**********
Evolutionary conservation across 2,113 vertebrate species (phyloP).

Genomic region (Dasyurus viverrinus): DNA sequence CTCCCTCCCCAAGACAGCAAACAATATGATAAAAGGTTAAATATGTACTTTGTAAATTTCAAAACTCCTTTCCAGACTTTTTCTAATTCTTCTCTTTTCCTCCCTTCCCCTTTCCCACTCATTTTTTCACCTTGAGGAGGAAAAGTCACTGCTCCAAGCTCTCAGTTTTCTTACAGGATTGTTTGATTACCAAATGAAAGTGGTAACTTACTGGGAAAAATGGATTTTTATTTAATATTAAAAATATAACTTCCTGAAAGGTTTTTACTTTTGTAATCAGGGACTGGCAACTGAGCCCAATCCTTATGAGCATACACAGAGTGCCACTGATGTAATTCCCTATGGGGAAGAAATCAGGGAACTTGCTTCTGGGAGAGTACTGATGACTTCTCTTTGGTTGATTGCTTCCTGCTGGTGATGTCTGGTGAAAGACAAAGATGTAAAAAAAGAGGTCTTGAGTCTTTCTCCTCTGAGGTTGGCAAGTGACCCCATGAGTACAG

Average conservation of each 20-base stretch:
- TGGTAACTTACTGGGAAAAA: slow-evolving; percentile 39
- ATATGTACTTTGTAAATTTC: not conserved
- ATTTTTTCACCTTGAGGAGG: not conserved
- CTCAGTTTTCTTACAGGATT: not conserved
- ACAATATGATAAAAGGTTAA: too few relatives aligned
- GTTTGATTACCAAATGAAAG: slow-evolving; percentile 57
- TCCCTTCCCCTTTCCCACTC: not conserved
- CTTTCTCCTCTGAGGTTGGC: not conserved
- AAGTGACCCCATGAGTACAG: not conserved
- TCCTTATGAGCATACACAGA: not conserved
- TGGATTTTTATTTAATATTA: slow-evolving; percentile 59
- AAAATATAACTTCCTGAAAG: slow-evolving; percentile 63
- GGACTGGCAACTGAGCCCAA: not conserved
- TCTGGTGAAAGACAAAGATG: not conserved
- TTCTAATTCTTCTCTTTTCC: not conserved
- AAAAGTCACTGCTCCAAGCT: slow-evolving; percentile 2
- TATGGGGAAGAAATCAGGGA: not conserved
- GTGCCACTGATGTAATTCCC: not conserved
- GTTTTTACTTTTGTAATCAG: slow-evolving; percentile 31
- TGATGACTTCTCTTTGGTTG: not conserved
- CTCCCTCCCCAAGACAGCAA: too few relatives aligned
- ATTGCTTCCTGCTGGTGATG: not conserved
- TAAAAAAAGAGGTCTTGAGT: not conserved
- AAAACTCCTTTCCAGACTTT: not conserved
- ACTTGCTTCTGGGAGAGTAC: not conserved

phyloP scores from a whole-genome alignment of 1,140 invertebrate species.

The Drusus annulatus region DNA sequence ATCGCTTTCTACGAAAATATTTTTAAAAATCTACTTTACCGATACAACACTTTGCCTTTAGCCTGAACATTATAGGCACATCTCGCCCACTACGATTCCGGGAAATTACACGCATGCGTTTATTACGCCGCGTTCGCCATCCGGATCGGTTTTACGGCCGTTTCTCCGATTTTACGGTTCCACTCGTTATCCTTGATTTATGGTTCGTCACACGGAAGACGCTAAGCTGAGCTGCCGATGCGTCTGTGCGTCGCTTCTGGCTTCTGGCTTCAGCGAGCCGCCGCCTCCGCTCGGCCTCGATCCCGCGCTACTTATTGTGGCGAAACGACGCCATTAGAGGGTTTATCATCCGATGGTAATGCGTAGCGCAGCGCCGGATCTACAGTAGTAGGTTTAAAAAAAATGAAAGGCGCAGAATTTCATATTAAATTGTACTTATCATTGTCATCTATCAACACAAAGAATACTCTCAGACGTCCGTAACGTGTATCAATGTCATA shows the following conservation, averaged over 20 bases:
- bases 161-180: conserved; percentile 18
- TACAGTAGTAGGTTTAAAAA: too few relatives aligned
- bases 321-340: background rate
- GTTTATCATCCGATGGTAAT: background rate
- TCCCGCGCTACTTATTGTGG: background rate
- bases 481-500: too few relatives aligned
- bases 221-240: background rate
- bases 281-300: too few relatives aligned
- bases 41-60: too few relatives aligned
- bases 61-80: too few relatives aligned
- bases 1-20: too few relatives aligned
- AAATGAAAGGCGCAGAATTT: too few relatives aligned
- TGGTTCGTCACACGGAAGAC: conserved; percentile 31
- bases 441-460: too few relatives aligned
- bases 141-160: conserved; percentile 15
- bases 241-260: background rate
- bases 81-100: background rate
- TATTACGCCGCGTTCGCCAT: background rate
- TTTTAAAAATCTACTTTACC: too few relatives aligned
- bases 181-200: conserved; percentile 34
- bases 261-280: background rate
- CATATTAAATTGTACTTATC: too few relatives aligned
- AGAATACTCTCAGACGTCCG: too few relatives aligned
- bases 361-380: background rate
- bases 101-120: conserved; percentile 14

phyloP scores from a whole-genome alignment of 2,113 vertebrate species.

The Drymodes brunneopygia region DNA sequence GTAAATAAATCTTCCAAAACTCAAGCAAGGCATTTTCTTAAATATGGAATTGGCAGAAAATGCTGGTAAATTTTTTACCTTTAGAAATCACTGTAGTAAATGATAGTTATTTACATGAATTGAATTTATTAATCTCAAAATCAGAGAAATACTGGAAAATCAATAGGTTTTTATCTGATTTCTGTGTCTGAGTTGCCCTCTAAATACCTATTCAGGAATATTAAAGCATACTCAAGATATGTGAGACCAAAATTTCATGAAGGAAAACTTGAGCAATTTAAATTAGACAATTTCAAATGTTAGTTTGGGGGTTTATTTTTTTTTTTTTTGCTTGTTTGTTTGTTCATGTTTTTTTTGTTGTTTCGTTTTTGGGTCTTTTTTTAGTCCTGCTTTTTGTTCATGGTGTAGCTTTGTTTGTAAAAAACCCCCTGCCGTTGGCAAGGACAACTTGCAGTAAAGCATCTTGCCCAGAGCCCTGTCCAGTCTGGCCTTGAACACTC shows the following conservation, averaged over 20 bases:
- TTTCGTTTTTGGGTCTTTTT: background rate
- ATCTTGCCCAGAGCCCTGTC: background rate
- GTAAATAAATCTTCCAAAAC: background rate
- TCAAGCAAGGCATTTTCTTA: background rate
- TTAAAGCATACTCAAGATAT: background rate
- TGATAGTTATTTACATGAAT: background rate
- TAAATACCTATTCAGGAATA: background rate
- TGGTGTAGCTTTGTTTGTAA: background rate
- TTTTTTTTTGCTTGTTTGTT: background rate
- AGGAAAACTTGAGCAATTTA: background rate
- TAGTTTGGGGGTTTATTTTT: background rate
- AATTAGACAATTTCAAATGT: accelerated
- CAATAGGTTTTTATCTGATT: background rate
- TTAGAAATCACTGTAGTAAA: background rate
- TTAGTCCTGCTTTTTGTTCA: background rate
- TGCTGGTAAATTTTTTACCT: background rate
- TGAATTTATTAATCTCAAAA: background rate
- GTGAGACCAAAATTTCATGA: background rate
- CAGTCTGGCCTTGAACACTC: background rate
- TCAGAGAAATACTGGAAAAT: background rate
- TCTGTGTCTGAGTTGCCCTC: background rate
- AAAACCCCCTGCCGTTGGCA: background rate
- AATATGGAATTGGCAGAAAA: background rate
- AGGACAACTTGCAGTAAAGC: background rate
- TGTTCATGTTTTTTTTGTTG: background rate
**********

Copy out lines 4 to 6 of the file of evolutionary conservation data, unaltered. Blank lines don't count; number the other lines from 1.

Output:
- TGGTAACTTACTGGGAAAAA: slow-evolving; percentile 39
- ATATGTACTTTGTAAATTTC: not conserved
- ATTTTTTCACCTTGAGGAGG: not conserved